As I walked onto the quad, surrounding me were round convex mirrors in a variety of sizes spaced strategically around the grounds. The public installation, entitled “Wa-Wa,” displays  life-size mirror models, revealed at David Wilson Quad at University College this past Thursday.

“Wa-Wa,” coined from the Japanese word “Wa,” meaning harmony, was designed by local architect company UUfie. The company was founded in 2009 by Eiri Ota and Irene Gardpoit.  “Wa-Wa” consists of 130 convex mirrors that transforms public areas into an immersive environment while aiming to remain harmonious to nature

UUfie won the Making Models competition, which asked architectural companies to develop a 1:1 proposal model that will add an artistic dimension to the University College’s quad.  Using nature as a theme in their work, UUfie experiments with experiences of transition through architecture.

“We are really happy and excited that we had this opportunity, and we want the piece to speak to people in  different ways, we really want it to be inclusive, transformative, and just be playful in the space” says Gardpoit.

The curator-in-residence at the Art Museum, Yan Wu, led the development of Making Models over the year. In relation to UUfie’s winning work she believes “[Wa-Wa] is a subtle gesture to the environment and all forms of life that inhabit the site.”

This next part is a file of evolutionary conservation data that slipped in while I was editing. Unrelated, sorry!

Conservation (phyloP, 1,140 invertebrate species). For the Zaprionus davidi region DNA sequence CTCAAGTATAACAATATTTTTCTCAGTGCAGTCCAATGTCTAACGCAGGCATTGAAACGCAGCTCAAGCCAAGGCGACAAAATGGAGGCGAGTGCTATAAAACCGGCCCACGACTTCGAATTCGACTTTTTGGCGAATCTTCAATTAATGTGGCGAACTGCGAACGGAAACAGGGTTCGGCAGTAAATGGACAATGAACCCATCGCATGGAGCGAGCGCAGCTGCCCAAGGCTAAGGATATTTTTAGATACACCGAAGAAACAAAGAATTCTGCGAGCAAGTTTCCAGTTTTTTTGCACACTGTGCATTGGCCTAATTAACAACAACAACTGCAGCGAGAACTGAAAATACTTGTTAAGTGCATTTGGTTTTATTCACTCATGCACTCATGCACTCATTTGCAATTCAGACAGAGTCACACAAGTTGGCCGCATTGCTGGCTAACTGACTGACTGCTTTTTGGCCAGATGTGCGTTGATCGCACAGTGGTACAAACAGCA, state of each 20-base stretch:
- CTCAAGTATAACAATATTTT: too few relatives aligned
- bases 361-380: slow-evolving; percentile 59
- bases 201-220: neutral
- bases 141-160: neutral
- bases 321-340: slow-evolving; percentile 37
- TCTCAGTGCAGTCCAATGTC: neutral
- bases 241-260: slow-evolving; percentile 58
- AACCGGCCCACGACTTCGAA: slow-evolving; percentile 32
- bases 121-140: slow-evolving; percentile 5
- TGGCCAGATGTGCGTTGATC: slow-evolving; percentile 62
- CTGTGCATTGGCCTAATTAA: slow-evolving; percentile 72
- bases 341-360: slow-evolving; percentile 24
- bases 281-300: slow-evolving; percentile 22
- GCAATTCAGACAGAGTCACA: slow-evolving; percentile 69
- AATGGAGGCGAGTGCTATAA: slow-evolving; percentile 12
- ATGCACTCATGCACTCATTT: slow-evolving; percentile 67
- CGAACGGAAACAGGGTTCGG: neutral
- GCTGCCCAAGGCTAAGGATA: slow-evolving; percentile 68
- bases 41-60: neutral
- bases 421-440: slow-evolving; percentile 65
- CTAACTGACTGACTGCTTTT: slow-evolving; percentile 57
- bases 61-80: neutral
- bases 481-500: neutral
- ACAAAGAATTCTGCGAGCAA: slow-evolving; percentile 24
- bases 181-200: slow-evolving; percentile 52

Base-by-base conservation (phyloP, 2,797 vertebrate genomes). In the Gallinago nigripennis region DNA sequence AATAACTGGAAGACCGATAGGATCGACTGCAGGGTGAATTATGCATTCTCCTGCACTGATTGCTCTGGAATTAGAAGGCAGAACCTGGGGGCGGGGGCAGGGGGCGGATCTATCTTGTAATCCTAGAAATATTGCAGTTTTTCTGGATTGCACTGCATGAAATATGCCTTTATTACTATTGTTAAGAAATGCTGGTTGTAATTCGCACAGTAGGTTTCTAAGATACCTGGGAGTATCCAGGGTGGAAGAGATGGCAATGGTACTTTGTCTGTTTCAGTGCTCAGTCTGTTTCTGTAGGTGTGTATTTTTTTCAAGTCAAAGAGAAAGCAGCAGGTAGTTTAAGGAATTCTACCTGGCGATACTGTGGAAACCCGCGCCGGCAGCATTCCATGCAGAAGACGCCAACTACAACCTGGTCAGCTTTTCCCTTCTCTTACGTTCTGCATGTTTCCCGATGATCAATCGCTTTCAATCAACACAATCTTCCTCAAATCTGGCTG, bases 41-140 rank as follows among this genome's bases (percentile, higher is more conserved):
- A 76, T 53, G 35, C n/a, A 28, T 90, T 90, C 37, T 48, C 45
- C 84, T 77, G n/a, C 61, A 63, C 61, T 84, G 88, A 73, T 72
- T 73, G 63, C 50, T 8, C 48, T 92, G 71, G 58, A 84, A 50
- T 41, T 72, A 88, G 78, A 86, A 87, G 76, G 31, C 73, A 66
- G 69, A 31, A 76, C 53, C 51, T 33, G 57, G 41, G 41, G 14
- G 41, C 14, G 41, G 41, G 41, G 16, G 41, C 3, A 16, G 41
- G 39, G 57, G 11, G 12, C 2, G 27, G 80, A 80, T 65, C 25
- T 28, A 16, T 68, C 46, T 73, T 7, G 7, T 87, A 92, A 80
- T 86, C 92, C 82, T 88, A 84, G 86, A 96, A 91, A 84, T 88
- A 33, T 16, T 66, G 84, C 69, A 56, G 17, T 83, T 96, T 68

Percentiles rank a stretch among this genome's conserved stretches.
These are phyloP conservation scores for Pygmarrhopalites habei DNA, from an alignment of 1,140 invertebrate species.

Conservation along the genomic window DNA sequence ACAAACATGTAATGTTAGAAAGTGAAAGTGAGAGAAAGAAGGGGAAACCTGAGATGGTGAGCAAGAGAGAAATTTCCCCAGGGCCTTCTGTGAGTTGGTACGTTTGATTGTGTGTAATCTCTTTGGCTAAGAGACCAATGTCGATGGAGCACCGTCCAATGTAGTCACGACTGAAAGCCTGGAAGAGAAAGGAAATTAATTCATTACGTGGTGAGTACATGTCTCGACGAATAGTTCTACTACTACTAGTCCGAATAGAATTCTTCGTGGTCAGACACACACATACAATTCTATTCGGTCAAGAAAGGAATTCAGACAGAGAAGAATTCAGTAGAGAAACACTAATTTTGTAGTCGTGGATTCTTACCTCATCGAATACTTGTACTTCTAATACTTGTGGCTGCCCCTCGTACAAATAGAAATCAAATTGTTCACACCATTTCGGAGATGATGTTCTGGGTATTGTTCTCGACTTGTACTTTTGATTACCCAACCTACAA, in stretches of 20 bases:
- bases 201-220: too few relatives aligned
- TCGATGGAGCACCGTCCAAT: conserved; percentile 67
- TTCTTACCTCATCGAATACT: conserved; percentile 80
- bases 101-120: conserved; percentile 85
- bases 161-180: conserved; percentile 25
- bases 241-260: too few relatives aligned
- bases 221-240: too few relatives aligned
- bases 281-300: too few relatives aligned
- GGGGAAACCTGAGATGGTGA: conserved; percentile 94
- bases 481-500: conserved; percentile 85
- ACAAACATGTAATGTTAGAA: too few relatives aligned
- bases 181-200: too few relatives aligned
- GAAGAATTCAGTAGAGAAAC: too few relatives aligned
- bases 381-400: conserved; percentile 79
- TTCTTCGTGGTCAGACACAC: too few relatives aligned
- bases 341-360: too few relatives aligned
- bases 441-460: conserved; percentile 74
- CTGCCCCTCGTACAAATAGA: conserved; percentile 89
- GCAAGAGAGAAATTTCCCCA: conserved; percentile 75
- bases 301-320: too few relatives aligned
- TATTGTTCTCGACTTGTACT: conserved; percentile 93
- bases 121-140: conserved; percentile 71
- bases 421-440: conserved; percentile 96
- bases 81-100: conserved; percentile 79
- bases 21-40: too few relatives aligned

People milled around, looking into the mirrors to see resulting reflections. I found the art installation humble and with a subtle sophistication to it. The mirrors were displaced at varying levels on the ground resembling a trail.  It had a feeling of enhancement, and I think it could create innovative displacement of light when the sun comes out. Additionally, it would also have been interesting to see the convex mirrors placed in a more recognizable pattern, or have seen the mirrors in different geometric shapes for added interest.

Some other notable works included “Proposal” by Terrarea, who used rearrangements and juxtaposition of current objects on site to create relationships between site features, and reveal the conflicts between obstruction and permission. Another work was “Spatial Sonic Network” by Brady Peters and Mitchell Akiyama, that creates connectivity with sound by inserting parabolic sound reflectors that people could communicate with from far distances.

It was great to see how UUfie could transform the meeting place into an eye-catching public sphere. It also added a contemporary touch to the University of Toronto St George’s Campus historic architecture. This shows how art plays a key role in adding an extra dimension to an architectural space and accentuates a creative flair. I think it’s important to create vibrant and interactive designs for students to enjoy and to be inspired for more innovative ways for campus renovations.

“Wa-Wa” will be on display in the Sir Daniel Wilson Resident quad until November 25. The eight other models will be on display at the University of Toronto Art Museum until October 6.